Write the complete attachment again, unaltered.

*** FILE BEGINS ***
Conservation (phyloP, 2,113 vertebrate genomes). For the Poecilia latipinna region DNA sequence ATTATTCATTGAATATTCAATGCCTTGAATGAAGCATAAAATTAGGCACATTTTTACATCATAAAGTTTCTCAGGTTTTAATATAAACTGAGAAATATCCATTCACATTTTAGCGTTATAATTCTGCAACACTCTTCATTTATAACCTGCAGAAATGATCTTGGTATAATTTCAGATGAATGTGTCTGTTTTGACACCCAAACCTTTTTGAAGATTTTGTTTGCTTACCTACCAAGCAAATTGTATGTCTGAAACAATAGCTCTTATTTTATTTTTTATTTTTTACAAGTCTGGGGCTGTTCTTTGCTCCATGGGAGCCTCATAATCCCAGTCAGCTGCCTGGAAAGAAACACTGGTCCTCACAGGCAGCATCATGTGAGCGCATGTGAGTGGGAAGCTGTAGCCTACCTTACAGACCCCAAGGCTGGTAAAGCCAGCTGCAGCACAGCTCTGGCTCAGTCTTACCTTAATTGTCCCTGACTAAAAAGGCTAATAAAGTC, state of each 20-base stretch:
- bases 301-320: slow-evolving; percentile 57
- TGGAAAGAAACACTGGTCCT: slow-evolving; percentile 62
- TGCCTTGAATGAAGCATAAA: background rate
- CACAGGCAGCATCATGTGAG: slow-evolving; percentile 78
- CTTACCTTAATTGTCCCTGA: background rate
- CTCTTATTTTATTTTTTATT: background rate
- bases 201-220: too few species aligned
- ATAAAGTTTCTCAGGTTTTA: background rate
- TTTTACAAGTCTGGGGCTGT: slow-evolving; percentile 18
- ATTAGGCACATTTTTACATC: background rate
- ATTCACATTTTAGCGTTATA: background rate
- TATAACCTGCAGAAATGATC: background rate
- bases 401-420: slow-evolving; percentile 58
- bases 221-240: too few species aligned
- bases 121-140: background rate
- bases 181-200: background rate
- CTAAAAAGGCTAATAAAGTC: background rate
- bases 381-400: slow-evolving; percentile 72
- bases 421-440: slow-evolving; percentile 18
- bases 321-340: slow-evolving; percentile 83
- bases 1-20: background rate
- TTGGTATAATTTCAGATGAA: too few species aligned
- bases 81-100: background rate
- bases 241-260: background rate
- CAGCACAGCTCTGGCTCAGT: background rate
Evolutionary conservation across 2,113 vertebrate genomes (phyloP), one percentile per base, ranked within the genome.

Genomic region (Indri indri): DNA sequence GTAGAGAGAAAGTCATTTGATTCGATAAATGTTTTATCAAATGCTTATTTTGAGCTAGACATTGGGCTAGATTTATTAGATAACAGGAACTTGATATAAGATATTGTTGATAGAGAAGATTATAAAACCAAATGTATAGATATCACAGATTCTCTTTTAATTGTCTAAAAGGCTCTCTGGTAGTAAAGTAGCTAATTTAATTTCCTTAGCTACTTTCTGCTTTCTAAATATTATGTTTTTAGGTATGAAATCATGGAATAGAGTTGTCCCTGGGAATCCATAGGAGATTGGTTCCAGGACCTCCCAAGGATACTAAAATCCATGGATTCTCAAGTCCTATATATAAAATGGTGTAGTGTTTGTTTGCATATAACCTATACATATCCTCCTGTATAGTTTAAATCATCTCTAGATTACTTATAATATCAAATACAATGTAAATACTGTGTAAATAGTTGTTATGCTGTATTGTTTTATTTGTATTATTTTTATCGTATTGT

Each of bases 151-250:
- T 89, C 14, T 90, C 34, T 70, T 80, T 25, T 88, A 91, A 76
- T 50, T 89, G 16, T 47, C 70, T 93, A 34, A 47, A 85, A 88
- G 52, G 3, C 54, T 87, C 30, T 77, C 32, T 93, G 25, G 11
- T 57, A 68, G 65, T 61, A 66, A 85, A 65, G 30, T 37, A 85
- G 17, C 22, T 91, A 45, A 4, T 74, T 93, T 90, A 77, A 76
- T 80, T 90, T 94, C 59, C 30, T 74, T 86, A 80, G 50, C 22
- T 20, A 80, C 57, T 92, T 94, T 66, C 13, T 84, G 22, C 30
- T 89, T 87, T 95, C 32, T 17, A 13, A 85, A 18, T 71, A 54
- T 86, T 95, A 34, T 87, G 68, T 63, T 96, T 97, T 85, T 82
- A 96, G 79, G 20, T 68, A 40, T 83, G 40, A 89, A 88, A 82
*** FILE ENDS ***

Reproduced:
Conservation (phyloP, 2,113 vertebrate genomes). For the Poecilia latipinna region DNA sequence ATTATTCATTGAATATTCAATGCCTTGAATGAAGCATAAAATTAGGCACATTTTTACATCATAAAGTTTCTCAGGTTTTAATATAAACTGAGAAATATCCATTCACATTTTAGCGTTATAATTCTGCAACACTCTTCATTTATAACCTGCAGAAATGATCTTGGTATAATTTCAGATGAATGTGTCTGTTTTGACACCCAAACCTTTTTGAAGATTTTGTTTGCTTACCTACCAAGCAAATTGTATGTCTGAAACAATAGCTCTTATTTTATTTTTTATTTTTTACAAGTCTGGGGCTGTTCTTTGCTCCATGGGAGCCTCATAATCCCAGTCAGCTGCCTGGAAAGAAACACTGGTCCTCACAGGCAGCATCATGTGAGCGCATGTGAGTGGGAAGCTGTAGCCTACCTTACAGACCCCAAGGCTGGTAAAGCCAGCTGCAGCACAGCTCTGGCTCAGTCTTACCTTAATTGTCCCTGACTAAAAAGGCTAATAAAGTC, state of each 20-base stretch:
- bases 301-320: slow-evolving; percentile 57
- TGGAAAGAAACACTGGTCCT: slow-evolving; percentile 62
- TGCCTTGAATGAAGCATAAA: background rate
- CACAGGCAGCATCATGTGAG: slow-evolving; percentile 78
- CTTACCTTAATTGTCCCTGA: background rate
- CTCTTATTTTATTTTTTATT: background rate
- bases 201-220: too few species aligned
- ATAAAGTTTCTCAGGTTTTA: background rate
- TTTTACAAGTCTGGGGCTGT: slow-evolving; percentile 18
- ATTAGGCACATTTTTACATC: background rate
- ATTCACATTTTAGCGTTATA: background rate
- TATAACCTGCAGAAATGATC: background rate
- bases 401-420: slow-evolving; percentile 58
- bases 221-240: too few species aligned
- bases 121-140: background rate
- bases 181-200: background rate
- CTAAAAAGGCTAATAAAGTC: background rate
- bases 381-400: slow-evolving; percentile 72
- bases 421-440: slow-evolving; percentile 18
- bases 321-340: slow-evolving; percentile 83
- bases 1-20: background rate
- TTGGTATAATTTCAGATGAA: too few species aligned
- bases 81-100: background rate
- bases 241-260: background rate
- CAGCACAGCTCTGGCTCAGT: background rate
Evolutionary conservation across 2,113 vertebrate genomes (phyloP), one percentile per base, ranked within the genome.

Genomic region (Indri indri): DNA sequence GTAGAGAGAAAGTCATTTGATTCGATAAATGTTTTATCAAATGCTTATTTTGAGCTAGACATTGGGCTAGATTTATTAGATAACAGGAACTTGATATAAGATATTGTTGATAGAGAAGATTATAAAACCAAATGTATAGATATCACAGATTCTCTTTTAATTGTCTAAAAGGCTCTCTGGTAGTAAAGTAGCTAATTTAATTTCCTTAGCTACTTTCTGCTTTCTAAATATTATGTTTTTAGGTATGAAATCATGGAATAGAGTTGTCCCTGGGAATCCATAGGAGATTGGTTCCAGGACCTCCCAAGGATACTAAAATCCATGGATTCTCAAGTCCTATATATAAAATGGTGTAGTGTTTGTTTGCATATAACCTATACATATCCTCCTGTATAGTTTAAATCATCTCTAGATTACTTATAATATCAAATACAATGTAAATACTGTGTAAATAGTTGTTATGCTGTATTGTTTTATTTGTATTATTTTTATCGTATTGT

Each of bases 151-250:
- T 89, C 14, T 90, C 34, T 70, T 80, T 25, T 88, A 91, A 76
- T 50, T 89, G 16, T 47, C 70, T 93, A 34, A 47, A 85, A 88
- G 52, G 3, C 54, T 87, C 30, T 77, C 32, T 93, G 25, G 11
- T 57, A 68, G 65, T 61, A 66, A 85, A 65, G 30, T 37, A 85
- G 17, C 22, T 91, A 45, A 4, T 74, T 93, T 90, A 77, A 76
- T 80, T 90, T 94, C 59, C 30, T 74, T 86, A 80, G 50, C 22
- T 20, A 80, C 57, T 92, T 94, T 66, C 13, T 84, G 22, C 30
- T 89, T 87, T 95, C 32, T 17, A 13, A 85, A 18, T 71, A 54
- T 86, T 95, A 34, T 87, G 68, T 63, T 96, T 97, T 85, T 82
- A 96, G 79, G 20, T 68, A 40, T 83, G 40, A 89, A 88, A 82